Lawrence University hosted Fred Sturm Jazz Celebration Weekend begining Nov. 6 with a number of concerts and workshops. Photo by Alana Melvin.
I can’t really write an article about Ike Sturm with full objectivity. There’s a significant argument to be made that no critical writing on arts and entertainment can be fully objective, as they are perhaps inherently subjective areas, but, that discussion aside, I have no doubt that objectivity really has no place in my writing on Ike Sturm in particular.
I say this because Sturm was really the catalyst for why I came to Lawrence. When I visited as a high school senior, the end to my whirlwind late-April trip to Appleton was seeing Sturm’s duo project Endless Field perform with a number of Conservatory faculty and friends of the band. Looking back, I recall this being an unassumingly free midweek event, surprising given that Sturm is the son of the late jazz giant Fred Sturm, formerly the Director of Jazz and Improvisational Music at Lawrence, a faculty member at the prestigious Eastman School of Music and an unmatched composer and arranger. Beyond this connection to Lawrence, I knew next to nothing of Ike Sturm, Endless Field or most of the guests appearing with him for this concert.
I’m not exaggerating when I say that this event quite possibly swayed the needle towards Lawrence in my college search. I recall being mesmerized by the musical thoughtfulness and prowess of every band member. I was blown away by the group’s seamless fusion of alternative, ambient, classical and jazz musical styles, and I was enamored of the virtuosity and communication displayed by Sturm on bass, his duo partner, Jesse Lewis, on guitar, and their guest collaborators. Simply put, I had quite literally never heard music so technically grounded yet emotionally profound.
This is why I can’t really write an article about Ike Sturm with full objectivity. At the same time, this is also why I knew I’d write about him upon his Nov. 6 return to Lawrence for 2021’s Fred Sturm Jazz Weekend. Everything indicated this would be a very special show: Sturm’s return involved the members of his sextet project HEART, several powerhouse guests and the shining new Lawrence Chamber Orchestra (LCO). The collage of world-class musicians Sturm gathered for this performance was truly remarkable; as an Eastman graduate and a prime forward-thinker in 21st century jazz and contemporary music, Sturm needs little introduction. Yet every one of his collaborators was also a genuine force. HEART, comprised of vocalist Melissa Stylianou, alto saxophonist Godwin Louis, vibraphonist Chris Dingman, guitarist Jesse Lewis (also of Endless Field) and drummer Johnathan Blake, is a collection of inspiring musical talents from across the jazz world. World-renowned tenor saxophonist Donny McCaslin and Lawrence’s own incomparable trombone professor Tim Albright appeared as guests to complete this truly jaw-dropping lineup.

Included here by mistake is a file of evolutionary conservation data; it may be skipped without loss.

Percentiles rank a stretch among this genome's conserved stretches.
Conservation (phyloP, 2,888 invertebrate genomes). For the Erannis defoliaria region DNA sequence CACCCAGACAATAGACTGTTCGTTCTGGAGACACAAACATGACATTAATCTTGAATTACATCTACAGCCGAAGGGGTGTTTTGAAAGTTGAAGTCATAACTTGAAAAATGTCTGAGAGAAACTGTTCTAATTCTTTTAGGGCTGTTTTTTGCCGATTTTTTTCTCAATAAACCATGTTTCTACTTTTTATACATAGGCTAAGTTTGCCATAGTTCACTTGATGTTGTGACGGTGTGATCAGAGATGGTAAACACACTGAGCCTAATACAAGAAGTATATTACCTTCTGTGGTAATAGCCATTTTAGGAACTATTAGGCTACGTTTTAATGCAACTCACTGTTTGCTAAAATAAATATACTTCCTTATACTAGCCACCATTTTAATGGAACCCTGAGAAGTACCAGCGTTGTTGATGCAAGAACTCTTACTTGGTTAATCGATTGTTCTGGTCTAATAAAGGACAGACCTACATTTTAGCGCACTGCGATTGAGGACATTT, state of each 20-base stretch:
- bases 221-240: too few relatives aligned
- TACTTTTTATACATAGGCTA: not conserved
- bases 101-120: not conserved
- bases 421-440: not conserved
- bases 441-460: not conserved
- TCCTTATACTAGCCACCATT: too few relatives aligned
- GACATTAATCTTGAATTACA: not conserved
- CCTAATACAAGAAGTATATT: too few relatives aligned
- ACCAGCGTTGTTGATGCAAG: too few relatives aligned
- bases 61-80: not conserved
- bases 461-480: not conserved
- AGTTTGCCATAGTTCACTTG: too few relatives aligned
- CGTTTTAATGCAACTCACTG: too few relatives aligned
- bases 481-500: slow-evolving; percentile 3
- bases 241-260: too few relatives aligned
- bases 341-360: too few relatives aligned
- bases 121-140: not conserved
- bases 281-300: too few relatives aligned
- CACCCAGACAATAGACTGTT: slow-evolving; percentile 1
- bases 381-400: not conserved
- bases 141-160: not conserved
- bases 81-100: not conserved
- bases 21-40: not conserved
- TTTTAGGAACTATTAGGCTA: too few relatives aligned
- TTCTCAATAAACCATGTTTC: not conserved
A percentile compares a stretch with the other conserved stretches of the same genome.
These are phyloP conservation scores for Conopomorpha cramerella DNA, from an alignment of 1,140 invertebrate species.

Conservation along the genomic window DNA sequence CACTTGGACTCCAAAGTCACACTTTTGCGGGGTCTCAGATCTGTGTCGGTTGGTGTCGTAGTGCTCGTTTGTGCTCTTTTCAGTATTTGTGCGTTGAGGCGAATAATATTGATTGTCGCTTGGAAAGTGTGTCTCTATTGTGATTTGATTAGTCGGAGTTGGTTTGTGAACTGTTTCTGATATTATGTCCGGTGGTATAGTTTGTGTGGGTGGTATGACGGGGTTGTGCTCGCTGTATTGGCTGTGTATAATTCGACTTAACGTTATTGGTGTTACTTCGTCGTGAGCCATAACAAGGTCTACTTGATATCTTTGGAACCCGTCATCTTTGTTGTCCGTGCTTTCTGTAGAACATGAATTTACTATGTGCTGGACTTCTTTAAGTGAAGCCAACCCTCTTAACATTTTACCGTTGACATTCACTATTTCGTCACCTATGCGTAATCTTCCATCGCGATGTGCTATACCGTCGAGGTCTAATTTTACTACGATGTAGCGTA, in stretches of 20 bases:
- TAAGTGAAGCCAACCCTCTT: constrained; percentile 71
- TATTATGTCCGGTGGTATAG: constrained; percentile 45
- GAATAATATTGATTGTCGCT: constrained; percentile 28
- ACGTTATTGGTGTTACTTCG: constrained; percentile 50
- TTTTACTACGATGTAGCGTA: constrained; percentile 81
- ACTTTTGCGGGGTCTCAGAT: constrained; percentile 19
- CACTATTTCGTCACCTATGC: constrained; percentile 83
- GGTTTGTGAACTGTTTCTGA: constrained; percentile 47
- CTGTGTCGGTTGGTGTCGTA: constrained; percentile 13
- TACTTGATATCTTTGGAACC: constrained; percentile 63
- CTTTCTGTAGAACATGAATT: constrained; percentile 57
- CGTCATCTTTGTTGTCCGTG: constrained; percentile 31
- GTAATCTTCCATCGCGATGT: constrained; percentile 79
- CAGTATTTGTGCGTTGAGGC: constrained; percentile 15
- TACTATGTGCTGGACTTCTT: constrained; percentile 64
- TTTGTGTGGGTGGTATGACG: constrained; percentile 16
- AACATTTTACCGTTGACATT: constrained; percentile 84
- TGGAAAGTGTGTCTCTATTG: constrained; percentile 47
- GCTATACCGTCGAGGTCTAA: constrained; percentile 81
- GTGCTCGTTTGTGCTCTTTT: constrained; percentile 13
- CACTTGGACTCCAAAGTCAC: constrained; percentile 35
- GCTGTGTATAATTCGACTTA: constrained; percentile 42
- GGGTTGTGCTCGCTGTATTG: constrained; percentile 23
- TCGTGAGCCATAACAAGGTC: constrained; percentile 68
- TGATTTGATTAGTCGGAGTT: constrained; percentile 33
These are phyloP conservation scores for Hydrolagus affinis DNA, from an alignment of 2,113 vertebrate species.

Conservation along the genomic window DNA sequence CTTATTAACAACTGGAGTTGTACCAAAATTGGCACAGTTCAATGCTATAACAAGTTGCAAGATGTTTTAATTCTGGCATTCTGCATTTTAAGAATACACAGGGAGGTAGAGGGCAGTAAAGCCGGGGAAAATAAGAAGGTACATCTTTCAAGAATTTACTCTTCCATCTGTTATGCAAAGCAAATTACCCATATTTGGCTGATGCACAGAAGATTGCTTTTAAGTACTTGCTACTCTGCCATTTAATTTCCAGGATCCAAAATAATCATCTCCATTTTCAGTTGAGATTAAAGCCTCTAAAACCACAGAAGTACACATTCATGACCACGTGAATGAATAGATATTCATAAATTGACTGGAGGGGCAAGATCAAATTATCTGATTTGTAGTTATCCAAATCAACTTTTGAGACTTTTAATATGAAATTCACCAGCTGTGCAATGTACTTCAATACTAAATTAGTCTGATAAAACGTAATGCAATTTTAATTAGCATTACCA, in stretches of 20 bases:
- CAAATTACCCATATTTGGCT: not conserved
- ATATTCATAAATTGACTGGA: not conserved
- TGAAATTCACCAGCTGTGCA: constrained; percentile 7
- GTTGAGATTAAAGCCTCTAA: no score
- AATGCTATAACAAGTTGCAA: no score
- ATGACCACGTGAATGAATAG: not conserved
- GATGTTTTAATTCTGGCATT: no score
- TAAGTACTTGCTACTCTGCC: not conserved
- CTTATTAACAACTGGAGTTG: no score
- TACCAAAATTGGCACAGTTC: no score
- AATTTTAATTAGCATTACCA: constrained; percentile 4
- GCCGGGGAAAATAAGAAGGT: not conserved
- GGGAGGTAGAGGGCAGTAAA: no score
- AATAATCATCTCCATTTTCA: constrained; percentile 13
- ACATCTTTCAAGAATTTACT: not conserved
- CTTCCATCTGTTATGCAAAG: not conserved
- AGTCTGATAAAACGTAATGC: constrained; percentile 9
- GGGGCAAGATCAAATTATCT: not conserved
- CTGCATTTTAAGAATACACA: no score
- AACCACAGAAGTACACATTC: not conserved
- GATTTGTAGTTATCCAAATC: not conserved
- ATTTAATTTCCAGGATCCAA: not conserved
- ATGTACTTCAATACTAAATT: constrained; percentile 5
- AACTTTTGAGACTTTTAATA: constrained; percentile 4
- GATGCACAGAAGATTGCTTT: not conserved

Very rarely does a concert meet my expectations. That’s an idea to which I’m assuming many of us can relate; often when we see our favorite artists, we come away disappointed that things didn’t match the image we had conjured in our minds. In this case, however, the soulfulness and love in Sturm’s show shattered all expectations. It’s challenging to relay the event in writing; sure, I could try to describe every picture which Louis and McCaslin painted through their bustling saxophone duets or through their improvised solos’ radiant melodies. I could try to recount every expansively textured groove developed by Blake’s lightning-fast drumming, Dingman’s metronomic vibraphone lines and Lewis’ and Sturm’s expertly coordinated musical conversations on guitar and bass. I could try to capture in words every luscious cinematic string contribution from the LCO, Stylianou’s impassioned and virtuosic vocal performances or Albright’s stunning vibrancy and warmth across a wide range of fast improvised solos and trombone balladry. I could strive to characterize the anticipation, excitement and reflectiveness of the eager audience packing the Memorial Chapel.
What I mean to say is an attempt at description would amount to a literal concert play-by-play, and I don’t think that does justice to the emotional investment that Sturm, the band and the audience shared together in the night’s music. From the sweeping songfulness of the nature-inspired “Wide and Free” to the rawness of the grippingly climatic “Connection” (about the Mexican-U.S. border crisis) and the uninhibited passion of the ballad “Family,” written by Ike for his father and featuring stirring solo performances from Stylianou and Albright, the sheer emotion present in the performance of this anthemic, authentic and truly heartfelt music said uncountable volumes about reaching for light in our world. Objectivity aside, the value in that is truly priceless.